On March 14, 2016, Pizza Hut held a online math competition in honor of Pi Day, offering three questions posed by Princeton mathematician John H. Conway. As luck would have it, years ago, I had actually heard of the first question before from a colleague who had heard it from Conway himself:
I’m thinking of a ten-digit integer whose digits are all distinct. It happens that the number formed by the first n of them is divisible by n for each n from 1 to 10. What is my number?
I really like this problem because it’s looks really tough but only requires knowledge of elementary-school arithmetic. In yesterday’s post, I described why the solution must have the form
___ , ___ ___ ___ , 5 ___ ___ , ___ ___ 0,
where the blanks have to filled by using the numbers 1, 2, 3, 4, 6, 7, 8, and 9. There are 8 remaining digits, and so there are 8! = 40,320 possible answers left.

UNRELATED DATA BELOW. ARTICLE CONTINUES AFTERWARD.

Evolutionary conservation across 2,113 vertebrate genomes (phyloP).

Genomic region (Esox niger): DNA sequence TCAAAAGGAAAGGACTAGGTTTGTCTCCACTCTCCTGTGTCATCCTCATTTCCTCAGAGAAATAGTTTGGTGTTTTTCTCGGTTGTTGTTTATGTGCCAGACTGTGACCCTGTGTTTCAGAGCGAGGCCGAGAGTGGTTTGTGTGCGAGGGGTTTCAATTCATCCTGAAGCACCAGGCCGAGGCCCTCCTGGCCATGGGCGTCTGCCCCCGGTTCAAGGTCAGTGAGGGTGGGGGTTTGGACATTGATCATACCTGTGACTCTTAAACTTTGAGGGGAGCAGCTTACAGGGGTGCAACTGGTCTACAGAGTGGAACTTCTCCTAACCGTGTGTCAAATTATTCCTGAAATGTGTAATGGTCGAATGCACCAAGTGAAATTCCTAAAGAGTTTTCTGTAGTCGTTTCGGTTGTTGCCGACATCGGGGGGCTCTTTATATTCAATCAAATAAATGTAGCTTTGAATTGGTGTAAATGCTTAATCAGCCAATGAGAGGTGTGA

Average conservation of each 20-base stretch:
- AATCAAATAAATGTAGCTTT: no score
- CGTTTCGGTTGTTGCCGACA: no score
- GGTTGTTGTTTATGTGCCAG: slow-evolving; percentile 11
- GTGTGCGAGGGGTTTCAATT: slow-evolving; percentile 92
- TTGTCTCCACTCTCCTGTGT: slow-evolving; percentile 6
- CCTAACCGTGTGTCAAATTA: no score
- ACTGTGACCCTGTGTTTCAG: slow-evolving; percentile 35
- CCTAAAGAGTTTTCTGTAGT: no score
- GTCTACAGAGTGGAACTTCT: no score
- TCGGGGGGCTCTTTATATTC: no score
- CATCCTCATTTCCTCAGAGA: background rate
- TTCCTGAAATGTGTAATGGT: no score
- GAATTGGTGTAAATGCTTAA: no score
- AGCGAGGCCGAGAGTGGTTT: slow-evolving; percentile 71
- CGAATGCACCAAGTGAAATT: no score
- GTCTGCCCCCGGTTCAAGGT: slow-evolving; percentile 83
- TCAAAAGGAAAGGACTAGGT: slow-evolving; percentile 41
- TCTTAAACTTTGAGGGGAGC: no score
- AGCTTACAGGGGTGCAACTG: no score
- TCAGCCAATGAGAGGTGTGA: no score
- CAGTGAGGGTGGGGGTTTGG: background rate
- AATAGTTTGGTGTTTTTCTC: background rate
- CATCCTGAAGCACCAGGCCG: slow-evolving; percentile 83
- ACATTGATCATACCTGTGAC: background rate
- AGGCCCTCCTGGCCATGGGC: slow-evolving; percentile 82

Step 5. The number formed by the first two digits has to be a multiple of 2. The number formed by the first four digits has to be a multiple of 4, which means it’s also a multiple of 2. The number formed by the first six digits has to be a multiple of 6, which means it’s also a multiple of 2. The number formed by the first eight digits has to be a multiple of 8, which means it’s also a multiple of 2. By the divisibility rules, that means that the second, fourth, sixth, and eighth digits are even numbers. So the ten-digit number must have the form
___ , E ___ E , 5 E ___ , E ___ 0,
where E is one of 2, 4, 6, and 8. Therefore, the remaining dashes must be odd numbers:
O , E O E , 5 E O , E O 0,
where O is one of 1, 3, 7, and 9. There are 4! = 24 ways of arranging the four remaining even digits and also 4! = 24 ways of arranging the remaining odd digits. Therefore, there are 24 x 24 = 576 possible answers left.
While it’s now tractable to find this number by brute force by listing and testing the 576 possible numbers, we can use the divisibility rules to reduce the list to only 192. I’ll continue this in tomorrow’s post.